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The Lincoln Highway was planned to pass through some of the areas that became SR 930, in 1913. These sections of SR 930 that is concurrent withHhighway open through Indiana and the city of Fort Wayne.[1] In 1917 Main Market route number 2 was the given number to the Lincoln Highway in Indiana.[2][3] The route became SR 2 from Illinois state line to Valparaiso, SR 44 Valparaiso to Fort Wayne and SR 2 from Fort Wayne to Ohio state line. In the early 1920s, the Lincoln Highway was moved farther south between Valparaiso and Fort Wayne, to what is now known mostly as Old US 30, passing through Plymouth and Warsaw.[4] The part of US 30 in Dyer that is known as the ideal section of the Lincoln Highway was opened in 1923 and rebuilt in the 1990s.[5][6] Then in 1924, the sections of the road that was part of the original Lincoln Highway was paved.[7][8] The next few years the rest of the route was paved across Indiana and then in 1926 US 30 was commission.[6][9][10] In 1927, a small realignment between Hanna and SR 29 (current US 35) took place.[10][11] Before Coliseum Boulevard was built, in 1950s, the highway went through downtown Fort Wayne. When Coliseum Boulevard was built US 30 was reroute onto it, making a bypass around Fort Wayne. Then in 1998, US 30 was moved onto I–69 and I–469, bypassing most of Fort Wayne and New Haven on the north and east side of the two towns.[12]

In 1950 the route, that is concurrent with Coliseum Boulevard, was built as US 30 to bypass the downtown area of Fort Wayne. Then in 1998 the US 30 was rerouted onto I–69 and I–469 and the route that became SR 930 was decommission. INDOT tried to give the route to local control, but Allen County, the city of Fort Wayne, and the City of New Haven did not have funds for the roadway. That is when INDOT commissioned the route as SR 930.[12]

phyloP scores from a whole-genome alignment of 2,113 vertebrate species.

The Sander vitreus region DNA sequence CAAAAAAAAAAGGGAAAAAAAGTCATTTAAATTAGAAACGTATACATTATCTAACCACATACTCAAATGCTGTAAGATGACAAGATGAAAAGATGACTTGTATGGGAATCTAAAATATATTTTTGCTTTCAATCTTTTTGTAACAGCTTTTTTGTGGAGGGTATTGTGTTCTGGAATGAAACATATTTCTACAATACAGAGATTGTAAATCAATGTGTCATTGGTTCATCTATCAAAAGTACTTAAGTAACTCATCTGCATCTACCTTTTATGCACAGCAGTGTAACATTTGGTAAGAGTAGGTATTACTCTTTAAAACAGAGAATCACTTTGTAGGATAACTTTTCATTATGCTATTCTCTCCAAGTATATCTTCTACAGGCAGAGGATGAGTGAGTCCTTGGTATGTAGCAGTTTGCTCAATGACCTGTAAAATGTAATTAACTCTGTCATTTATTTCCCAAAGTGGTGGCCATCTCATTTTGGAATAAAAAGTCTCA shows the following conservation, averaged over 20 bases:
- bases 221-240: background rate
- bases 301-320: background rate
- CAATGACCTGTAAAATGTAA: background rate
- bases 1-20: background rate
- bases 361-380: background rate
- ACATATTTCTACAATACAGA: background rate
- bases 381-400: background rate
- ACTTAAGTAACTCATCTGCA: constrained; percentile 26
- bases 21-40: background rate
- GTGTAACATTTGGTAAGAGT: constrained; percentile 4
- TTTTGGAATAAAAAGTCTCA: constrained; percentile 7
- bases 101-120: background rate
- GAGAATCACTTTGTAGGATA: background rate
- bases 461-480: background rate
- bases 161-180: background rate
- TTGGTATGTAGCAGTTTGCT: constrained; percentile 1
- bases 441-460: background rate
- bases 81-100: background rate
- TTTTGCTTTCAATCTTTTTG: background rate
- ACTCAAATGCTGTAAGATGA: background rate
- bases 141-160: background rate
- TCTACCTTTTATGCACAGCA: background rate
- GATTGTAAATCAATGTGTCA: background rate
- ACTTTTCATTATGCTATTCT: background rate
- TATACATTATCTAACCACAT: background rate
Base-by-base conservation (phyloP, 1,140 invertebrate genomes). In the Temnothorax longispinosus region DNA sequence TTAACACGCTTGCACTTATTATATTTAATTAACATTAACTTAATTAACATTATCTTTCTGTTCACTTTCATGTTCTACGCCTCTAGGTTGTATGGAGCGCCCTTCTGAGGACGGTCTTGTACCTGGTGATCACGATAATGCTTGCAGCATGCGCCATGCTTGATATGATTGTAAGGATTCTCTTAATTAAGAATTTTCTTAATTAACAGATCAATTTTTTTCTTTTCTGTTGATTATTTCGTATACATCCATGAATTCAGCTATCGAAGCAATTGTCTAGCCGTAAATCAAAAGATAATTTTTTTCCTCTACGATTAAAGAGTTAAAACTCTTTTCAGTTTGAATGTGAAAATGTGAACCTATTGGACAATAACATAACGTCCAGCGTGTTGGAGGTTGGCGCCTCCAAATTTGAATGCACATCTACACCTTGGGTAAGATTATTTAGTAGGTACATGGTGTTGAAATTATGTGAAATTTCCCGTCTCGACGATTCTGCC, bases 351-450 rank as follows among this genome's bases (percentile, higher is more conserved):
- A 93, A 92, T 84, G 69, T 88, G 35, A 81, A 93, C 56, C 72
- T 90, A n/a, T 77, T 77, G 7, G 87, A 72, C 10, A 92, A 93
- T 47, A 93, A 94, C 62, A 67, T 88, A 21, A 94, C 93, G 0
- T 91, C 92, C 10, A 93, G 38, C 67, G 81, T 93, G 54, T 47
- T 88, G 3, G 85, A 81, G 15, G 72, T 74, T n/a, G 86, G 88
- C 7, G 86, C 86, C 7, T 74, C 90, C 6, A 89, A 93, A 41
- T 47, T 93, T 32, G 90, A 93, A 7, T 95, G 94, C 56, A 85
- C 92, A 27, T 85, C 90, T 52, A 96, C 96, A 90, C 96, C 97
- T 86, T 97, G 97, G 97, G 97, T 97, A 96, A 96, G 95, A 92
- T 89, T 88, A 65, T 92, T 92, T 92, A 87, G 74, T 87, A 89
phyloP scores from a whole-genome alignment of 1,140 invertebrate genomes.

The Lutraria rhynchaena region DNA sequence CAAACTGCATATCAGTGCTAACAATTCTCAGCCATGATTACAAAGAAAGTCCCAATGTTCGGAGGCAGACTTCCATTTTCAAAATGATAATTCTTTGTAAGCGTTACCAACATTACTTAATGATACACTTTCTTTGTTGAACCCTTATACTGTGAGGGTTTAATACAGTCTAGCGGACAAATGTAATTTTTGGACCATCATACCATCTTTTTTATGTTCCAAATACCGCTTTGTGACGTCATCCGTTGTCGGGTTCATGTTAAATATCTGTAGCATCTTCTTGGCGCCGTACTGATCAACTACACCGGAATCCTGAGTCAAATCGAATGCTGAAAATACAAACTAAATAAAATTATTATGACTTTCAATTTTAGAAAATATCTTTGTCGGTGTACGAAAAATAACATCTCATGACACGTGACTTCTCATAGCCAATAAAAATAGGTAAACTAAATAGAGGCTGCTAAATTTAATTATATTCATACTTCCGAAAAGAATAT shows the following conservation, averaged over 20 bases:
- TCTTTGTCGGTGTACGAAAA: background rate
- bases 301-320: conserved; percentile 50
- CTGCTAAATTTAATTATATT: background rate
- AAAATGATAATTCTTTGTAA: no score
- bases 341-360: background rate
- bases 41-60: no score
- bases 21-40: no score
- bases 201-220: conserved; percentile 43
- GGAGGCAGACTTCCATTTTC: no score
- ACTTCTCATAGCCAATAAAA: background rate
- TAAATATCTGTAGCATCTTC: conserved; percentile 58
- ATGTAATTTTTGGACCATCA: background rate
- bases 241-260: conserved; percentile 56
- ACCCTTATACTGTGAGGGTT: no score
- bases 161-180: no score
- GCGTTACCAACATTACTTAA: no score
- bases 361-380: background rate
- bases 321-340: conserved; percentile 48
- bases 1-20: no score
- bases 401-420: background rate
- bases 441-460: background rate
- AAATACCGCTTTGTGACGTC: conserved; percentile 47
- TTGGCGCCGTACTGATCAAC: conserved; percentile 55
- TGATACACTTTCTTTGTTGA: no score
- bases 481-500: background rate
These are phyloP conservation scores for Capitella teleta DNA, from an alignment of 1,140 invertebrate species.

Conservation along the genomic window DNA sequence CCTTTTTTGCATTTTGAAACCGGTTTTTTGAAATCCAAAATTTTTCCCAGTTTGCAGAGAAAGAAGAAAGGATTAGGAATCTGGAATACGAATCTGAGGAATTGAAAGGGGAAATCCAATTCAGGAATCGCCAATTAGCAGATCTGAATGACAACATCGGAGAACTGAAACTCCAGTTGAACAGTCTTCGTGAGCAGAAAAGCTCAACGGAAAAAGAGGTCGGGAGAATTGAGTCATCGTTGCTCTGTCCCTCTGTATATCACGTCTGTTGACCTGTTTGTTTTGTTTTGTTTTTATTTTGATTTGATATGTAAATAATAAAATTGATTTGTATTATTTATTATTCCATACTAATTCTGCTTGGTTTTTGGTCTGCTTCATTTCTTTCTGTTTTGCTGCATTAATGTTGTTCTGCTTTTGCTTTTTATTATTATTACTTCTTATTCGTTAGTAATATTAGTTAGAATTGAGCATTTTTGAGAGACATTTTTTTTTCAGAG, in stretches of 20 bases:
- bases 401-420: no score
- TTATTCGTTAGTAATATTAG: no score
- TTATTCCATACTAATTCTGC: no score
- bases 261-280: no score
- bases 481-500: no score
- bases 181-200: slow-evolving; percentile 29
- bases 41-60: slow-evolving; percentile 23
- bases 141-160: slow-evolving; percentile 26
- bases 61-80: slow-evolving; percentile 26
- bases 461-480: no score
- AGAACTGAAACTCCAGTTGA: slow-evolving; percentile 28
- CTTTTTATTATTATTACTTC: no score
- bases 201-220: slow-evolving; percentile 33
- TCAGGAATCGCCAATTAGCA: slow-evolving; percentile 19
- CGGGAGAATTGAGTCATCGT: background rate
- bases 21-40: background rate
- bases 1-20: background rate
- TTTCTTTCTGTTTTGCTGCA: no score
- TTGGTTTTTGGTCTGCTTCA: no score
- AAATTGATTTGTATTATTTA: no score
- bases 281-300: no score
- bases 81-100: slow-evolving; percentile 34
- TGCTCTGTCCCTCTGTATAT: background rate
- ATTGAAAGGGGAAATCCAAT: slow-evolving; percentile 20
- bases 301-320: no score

1. ^ Leininger, Kevin (May 5, 2009). "Road 's hidden past could be route to future - Lincoln Highway". The News-Sentinel. Fort Wayne. p. 1A. OCLC 8807796. Retrieved August 22, 2012. 
  2. ^ "1917 Indiana State Highway Map and State Highway Commission". Retrieved September 1, 2012. 
  3. ^ Indiana Main Market Highway Map (Map). Cartography by ISHC. Indiana State Highway Commission. June 1, 1917.  Unknown parameter |accseedate= ignored (help)
  4. ^ Zorn, Tim (October 19, 2001). "You don't have to look hard, old route through Northwest Indiana still exists". Post-Tribune. Gary. p. LH4. OCLC 2266386. Retrieved August 23, 2012. 
  5. ^ Renderman, Vanessa; Wieland, Phil (October 3, 2010). "U.S . 30: The region's road". The Times. Munster. OCLC 42819936. Retrieved August 22, 2012. 
  6. ^ a b Weingroff, Richard (April 7, 2011). "The Lincoln Highway". Federal Highway Administration. Retrieved August 22, 2012. 
  7. ^ Indiana Transportation Map of 1923 (Map). Cartography by ISHC. Indiana State Highway Commission. September 30, 1923.  Unknown parameter |accseedate= ignored (help)
  8. ^ Indiana Transportation Map of 1924 (PDF) (Map). Cartography by ISHC. Indiana State Highway Commission. September 30, 1924.  Unknown parameter |accseedate= ignored (help)
  9. ^ Indiana Transportation Map of 1925 (Map). Cartography by ISHC. Indiana State Highway Commission. September 30, 1925.  Unknown parameter |accseedate= ignored (help)
  10. ^ a b Indiana Transportation Map of 1926 (Map). Cartography by ISHC. Indiana State Highway Commission. September 30, 1926.  Unknown parameter |accseedate= ignored (help)
  11. ^ Indiana Transportation Map of 1927 (PDF) (Map). Cartography by ISHC. Indiana State Highway Commission. September 30, 1927.  Unknown parameter |accseedate= ignored (help)
  12. ^ a b Leininger, Kevin (September 8, 2009). "We need solution for Indiana 930". OCLC 8807796. Retrieved August 30, 2012.